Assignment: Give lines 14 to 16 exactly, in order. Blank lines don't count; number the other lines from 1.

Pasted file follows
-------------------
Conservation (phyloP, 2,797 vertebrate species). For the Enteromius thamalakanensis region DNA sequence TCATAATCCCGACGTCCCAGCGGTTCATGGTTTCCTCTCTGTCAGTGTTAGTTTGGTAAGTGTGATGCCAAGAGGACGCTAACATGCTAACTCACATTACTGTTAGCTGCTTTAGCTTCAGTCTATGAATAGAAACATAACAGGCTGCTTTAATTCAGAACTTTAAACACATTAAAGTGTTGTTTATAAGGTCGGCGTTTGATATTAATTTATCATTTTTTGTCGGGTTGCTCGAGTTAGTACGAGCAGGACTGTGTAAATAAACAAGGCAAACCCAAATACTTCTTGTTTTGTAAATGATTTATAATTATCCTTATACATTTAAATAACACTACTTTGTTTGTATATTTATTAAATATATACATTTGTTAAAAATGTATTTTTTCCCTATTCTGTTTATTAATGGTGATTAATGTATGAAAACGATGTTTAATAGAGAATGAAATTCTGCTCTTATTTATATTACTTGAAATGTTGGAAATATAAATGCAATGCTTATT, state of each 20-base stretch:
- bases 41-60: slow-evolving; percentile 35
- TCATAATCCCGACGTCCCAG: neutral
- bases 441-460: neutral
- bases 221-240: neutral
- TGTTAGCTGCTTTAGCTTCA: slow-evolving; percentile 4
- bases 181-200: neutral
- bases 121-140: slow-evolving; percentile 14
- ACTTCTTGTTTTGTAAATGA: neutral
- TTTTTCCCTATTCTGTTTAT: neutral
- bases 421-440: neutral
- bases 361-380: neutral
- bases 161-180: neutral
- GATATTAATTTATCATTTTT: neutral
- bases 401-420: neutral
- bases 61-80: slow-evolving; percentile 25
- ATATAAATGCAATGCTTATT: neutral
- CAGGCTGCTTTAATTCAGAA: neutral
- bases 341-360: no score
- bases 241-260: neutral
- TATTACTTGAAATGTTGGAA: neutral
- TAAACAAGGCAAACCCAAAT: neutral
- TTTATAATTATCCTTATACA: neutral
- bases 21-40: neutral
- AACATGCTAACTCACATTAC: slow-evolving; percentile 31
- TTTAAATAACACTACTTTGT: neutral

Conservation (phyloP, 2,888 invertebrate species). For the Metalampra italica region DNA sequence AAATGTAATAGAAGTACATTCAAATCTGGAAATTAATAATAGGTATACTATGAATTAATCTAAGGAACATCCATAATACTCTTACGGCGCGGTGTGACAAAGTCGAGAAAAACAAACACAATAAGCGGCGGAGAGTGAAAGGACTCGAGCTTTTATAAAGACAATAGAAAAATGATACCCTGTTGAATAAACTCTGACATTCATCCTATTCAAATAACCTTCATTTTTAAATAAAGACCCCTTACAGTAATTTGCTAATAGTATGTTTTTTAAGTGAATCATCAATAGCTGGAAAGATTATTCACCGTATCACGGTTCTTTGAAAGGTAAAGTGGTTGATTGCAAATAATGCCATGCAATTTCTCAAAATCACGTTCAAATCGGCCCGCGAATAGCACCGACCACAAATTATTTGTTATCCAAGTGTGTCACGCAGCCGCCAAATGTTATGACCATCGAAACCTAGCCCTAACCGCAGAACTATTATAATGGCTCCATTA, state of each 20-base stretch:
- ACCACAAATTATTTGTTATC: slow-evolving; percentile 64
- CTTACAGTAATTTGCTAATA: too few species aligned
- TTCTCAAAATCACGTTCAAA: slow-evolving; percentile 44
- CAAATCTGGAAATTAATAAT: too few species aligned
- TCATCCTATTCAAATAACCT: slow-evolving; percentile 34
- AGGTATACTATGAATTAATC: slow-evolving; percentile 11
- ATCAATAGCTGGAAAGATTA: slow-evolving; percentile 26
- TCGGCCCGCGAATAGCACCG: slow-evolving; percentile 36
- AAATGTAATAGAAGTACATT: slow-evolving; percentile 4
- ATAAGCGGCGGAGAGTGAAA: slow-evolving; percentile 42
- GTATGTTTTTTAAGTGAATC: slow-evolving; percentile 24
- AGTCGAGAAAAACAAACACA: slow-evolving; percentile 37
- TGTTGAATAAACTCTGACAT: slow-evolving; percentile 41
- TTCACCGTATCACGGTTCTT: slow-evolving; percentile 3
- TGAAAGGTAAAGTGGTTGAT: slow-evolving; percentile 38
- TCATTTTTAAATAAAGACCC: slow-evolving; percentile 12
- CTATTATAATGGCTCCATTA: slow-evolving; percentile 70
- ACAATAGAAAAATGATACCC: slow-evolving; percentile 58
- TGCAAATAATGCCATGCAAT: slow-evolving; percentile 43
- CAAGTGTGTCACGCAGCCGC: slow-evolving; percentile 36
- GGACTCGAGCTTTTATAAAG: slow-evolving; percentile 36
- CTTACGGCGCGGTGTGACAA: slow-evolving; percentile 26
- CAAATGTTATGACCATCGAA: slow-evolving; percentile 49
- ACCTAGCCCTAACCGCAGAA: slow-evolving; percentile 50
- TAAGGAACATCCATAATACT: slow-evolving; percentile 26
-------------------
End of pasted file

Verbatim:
- GATATTAATTTATCATTTTT: neutral
- bases 401-420: neutral
- bases 61-80: slow-evolving; percentile 25